Three words to describe the production of Painting Pictures. Dysfunctional, fluff, and singles. Let me explain. Listening through the tracks I started to notice how strange it was laid out. The transitions are smooth but something just seems lost. It feels like Kodak didn’t truly know where he wanted to take the project. He has love songs, gang-related stuff, jail stories, and other themes throughout. It just feels like a mixed bag of music that Kodak felt worked together but in the end, feels much more like a mixtape than a studio album. The singles, “There He Go”, “Tunnel Vision”, and “Patty Cake” are peak Kodak but surrounding it are songs that feel like they are just…there. They are fluff and nothing special.

The Essentials:

The singles (see above) plus “Why They Call You Kodak” and “Conscience”

The Rating:

This album has some of the best we have seen from Kodak Black. Sure he is a mumble rapper and that turns a lot of people away, however, everyone still enjoys “Tunnel Vision” and “Patty Cake”. Is he the best rapper? Hell no, not even the best mumble rapper out there. While this may have some of the best work Kodak has done, as an actual album, it just kind of sucks. Painting Pictures gets a:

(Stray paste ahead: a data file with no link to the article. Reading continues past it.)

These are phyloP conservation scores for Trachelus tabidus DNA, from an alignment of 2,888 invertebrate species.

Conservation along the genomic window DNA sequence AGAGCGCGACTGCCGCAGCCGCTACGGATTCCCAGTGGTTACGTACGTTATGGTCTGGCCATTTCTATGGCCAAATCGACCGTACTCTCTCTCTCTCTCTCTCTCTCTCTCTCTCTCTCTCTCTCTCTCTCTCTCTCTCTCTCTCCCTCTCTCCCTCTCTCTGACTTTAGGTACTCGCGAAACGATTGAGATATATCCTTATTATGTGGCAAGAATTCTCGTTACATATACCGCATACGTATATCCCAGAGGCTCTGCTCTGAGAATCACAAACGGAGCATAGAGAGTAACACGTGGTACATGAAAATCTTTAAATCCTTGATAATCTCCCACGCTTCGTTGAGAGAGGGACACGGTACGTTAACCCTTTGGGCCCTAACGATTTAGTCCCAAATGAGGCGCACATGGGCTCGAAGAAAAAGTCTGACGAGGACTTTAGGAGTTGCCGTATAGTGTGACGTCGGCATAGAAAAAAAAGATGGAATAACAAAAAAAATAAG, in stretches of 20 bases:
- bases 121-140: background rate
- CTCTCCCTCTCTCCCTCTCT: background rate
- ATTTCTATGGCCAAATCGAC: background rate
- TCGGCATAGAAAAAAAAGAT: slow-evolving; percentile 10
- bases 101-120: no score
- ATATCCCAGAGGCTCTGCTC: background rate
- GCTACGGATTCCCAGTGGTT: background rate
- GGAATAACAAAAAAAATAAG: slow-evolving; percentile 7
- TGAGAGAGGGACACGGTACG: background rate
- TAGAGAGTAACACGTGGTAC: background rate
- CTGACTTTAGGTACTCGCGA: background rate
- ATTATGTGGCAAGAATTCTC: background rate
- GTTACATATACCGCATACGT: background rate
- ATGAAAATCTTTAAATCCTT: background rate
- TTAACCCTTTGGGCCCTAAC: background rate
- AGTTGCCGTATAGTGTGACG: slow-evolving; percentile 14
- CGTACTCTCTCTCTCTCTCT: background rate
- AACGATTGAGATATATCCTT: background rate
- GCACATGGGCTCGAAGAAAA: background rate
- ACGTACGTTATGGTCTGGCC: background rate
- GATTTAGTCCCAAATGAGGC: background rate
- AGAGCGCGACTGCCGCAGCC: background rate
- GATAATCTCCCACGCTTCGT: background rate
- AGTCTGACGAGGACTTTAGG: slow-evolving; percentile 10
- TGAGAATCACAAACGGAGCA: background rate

4.3

Pretty sure this is the lowest score I have given and I don’t regret it at all. Doesn’t mean I am not going to blast “Patty Cake” when I hear it come on.

-Heff

Kodak Black

Live After Death – Iron Maiden

This review is part of the Colossus Guest Time Series. Some weeks will have one, some will have two, others will have none. At Colossus we are committed to be for the people and by the people! If you are interested in writing a review of your favorite album, DM us on Twitter at @music_colossus!